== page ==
I came across a video of the work of artist Stefan Pabst. His work includes photorealistic portraiture, but it was his 3D drawings that amazed me. While the glasses he draws look like something you could pick up and the spider looks real enough to send arachnophobes running, the snake was what really caught my attention. The black and red creature looks as it it is about to wriggle off the page.
Even when you have watched how they are done and you know these are no more than drawings… two-dimensional representations of three-dimensional objects… there is a still a part of the mind that expects them to be real. It is as if part of the brain fixates on its first, immediate impression of reality rather than being able to adapt to a new and more accurate perspective.
What makes the stalling of the mind even more interesting is that when seen from any other angle except the one the artist intended, the illusion fails; the oddness becomes obvious as soon as you view it from a tangential position. Look at it from the ‘right’ angle again and the illusion is not only complete, but the reactions and expectations kick back in, almost in spite of knowledge.
It is really quite strange.
It had really struck me when I jumped as the glass was almost ‘knocked over’ and its ‘contents’ spilled. It reminded me of an incident with an arachnophic son, a remote controlled tarantula and a leap of epic proportions across a room…
Is it a natural human trait, to accept the reality we are presented with and then apply what we know to any similar reality we stumble across? In the case of a glass, a spider and a snake, we know through experience what to expect and our reactions seem automatic. In the case of the very unrealistic remote controlled tarantula, it only needed to look vaguely like a spider to have a spectacular result; the disparity between the reality and its perception had no mitigating effect at all… I just wished I’d had the camera…
Pabst uses a trompe l’oeil technique that is designed to ‘deceive the eye’. We assume that the visual world behaves according to the familiar rules and so are indeed deceived, even when the mind knows otherwise. The reality we see is only a small part of the story.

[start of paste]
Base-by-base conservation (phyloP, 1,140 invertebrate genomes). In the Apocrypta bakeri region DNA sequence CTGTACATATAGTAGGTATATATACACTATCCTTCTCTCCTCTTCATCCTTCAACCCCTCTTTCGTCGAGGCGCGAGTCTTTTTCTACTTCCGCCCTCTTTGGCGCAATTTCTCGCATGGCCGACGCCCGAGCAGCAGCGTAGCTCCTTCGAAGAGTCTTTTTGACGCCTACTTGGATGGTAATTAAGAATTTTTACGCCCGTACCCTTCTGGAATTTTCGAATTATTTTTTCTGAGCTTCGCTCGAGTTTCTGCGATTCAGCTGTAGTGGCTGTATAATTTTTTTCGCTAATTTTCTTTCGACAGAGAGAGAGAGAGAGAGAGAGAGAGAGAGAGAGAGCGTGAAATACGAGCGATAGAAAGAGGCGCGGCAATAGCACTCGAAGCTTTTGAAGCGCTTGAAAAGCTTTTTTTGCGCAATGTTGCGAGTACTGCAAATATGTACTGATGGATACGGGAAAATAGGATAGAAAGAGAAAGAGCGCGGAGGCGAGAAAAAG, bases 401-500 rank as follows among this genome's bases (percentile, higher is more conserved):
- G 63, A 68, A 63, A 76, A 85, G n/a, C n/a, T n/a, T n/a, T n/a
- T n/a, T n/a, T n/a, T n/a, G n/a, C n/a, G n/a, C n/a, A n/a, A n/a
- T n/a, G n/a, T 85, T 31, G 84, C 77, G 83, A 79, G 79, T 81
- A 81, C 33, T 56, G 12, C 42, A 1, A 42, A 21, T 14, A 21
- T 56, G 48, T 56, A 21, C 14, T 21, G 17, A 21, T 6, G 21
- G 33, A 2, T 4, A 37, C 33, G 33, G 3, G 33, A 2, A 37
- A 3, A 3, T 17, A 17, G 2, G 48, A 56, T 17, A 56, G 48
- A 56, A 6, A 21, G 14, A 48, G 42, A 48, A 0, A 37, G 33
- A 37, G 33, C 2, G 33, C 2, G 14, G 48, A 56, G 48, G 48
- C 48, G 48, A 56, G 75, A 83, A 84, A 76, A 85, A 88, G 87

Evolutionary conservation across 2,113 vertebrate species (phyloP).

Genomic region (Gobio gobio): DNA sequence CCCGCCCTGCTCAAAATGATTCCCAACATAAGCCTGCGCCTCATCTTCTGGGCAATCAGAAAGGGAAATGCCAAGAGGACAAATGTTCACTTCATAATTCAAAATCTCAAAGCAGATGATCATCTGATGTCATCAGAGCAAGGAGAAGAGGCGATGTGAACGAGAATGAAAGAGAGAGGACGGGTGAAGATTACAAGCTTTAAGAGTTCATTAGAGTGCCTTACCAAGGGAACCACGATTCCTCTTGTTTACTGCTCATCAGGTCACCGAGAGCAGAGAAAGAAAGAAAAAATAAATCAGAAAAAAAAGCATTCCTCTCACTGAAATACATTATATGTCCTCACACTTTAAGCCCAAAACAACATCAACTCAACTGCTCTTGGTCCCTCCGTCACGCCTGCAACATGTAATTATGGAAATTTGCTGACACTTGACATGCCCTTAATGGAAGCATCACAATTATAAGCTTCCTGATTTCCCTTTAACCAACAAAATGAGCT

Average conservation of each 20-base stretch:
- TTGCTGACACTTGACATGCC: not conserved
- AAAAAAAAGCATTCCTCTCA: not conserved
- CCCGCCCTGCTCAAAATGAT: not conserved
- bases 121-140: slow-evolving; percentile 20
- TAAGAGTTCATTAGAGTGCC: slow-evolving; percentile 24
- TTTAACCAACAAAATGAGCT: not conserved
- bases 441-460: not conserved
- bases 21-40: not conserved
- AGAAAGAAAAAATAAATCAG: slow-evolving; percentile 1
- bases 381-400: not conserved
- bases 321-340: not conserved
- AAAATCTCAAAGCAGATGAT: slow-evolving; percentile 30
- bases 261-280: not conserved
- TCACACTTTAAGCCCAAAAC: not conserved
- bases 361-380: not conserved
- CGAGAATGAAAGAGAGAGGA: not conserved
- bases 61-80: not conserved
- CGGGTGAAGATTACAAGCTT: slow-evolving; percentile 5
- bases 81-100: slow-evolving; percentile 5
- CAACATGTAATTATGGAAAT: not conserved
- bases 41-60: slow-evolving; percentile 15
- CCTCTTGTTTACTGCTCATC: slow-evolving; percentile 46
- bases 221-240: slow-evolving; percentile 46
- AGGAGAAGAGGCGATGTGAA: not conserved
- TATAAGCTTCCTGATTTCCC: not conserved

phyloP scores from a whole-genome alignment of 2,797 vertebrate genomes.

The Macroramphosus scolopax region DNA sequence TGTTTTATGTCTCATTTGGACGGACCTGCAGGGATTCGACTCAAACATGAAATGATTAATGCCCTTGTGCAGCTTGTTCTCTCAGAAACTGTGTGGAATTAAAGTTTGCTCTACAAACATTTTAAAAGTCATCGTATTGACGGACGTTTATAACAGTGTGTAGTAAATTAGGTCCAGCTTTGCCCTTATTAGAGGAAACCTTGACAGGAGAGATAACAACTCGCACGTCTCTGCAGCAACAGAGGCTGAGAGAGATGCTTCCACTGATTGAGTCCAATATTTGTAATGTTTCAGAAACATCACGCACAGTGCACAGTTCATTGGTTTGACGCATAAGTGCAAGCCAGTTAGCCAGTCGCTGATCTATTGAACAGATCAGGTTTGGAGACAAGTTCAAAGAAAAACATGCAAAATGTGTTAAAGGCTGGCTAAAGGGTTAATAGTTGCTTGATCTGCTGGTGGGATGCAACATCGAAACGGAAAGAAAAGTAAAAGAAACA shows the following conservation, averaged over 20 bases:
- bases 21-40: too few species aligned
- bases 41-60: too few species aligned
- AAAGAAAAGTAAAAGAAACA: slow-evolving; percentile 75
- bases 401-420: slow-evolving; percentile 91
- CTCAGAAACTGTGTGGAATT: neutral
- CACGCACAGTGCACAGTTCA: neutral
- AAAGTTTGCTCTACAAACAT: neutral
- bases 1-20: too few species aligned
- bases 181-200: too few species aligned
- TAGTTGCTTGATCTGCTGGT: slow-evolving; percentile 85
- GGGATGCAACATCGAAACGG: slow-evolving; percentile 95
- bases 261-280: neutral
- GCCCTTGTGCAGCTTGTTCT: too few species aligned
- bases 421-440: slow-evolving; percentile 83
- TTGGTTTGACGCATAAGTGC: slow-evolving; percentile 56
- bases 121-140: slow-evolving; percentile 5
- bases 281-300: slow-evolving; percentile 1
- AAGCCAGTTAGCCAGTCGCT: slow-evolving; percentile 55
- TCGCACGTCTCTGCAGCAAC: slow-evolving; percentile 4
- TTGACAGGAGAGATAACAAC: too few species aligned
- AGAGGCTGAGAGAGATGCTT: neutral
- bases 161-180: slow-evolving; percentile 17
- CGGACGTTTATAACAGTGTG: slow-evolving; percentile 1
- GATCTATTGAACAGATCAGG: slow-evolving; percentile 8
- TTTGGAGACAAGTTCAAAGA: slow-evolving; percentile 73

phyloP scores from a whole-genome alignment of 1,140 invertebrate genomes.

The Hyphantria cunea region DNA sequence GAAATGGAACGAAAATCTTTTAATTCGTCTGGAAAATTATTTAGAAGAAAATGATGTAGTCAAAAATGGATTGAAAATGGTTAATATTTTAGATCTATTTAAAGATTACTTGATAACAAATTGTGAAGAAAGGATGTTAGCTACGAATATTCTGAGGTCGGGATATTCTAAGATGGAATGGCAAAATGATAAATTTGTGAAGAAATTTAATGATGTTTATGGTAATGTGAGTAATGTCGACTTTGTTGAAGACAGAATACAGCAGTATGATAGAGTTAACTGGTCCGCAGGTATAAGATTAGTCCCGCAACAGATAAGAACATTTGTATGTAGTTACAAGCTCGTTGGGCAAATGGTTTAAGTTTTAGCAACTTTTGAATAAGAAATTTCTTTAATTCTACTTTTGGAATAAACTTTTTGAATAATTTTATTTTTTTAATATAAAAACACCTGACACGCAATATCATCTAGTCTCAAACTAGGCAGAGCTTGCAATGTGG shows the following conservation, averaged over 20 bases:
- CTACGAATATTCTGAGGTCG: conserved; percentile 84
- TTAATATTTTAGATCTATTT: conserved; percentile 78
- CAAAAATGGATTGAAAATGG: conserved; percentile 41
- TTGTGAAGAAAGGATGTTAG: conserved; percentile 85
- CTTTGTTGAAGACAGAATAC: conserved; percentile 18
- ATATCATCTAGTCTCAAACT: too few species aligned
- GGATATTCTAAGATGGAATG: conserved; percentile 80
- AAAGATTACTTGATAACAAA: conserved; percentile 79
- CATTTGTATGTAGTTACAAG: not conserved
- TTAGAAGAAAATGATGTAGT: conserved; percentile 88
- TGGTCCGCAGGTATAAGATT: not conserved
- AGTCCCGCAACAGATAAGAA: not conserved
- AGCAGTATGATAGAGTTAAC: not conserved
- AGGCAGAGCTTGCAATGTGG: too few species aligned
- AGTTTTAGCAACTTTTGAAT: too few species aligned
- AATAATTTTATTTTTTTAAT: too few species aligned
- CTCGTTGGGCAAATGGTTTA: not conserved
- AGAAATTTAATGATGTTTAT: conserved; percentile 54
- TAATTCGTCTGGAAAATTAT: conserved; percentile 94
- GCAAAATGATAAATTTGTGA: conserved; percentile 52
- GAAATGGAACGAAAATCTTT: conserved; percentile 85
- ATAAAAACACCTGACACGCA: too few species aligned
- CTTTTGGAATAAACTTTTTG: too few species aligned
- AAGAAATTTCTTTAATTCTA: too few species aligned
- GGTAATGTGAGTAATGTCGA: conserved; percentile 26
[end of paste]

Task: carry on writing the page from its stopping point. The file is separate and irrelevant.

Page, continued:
It makes me wonder, though, how faulty our perception might be in other ways. Are we focussing so much on the ‘easiest’ reality… the one we first learned as children…unable to see other perspectives, even when we know they are there?
I watched the videos again and it quickly became obvious why the things Pabst draws look so real… it is all in the shadows. I remember reading years ago that one of the fundamental mistakes made by the novice artist is to be afraid of shadows and looking at my own work realised how true that was. It is their depth and darkness that give shape and form, the contrast they provide that lifts the light into relief and gives reality to an image.
Both light and shade are needed before we can see the full depth of both an image and the reality around us. The classic example of a white dot on a white background shows how little we can see without the darkness that gives form to what is present.
As usual, I could not help but draw a comparison to the dark and light in life that give our days and our emotions shape, depth and reality. It is natural to wish for a time of happiness and peace, yet without the black days, would we even see it when it comes? Would we be able to distinguish it from the surrounding and inevitable blandness? We need the contrast of the shadows in order to be able to perceive light at all… and certainly before we can understand its shape and reality.
Even the earth knows both day and night and in each there are creatures who thrive on the reality it offers them. Their reality…one that may seem very different from our own, but only because we are looking at it from a different angle.
You can see more of Stefan’s work in this Mail Online article.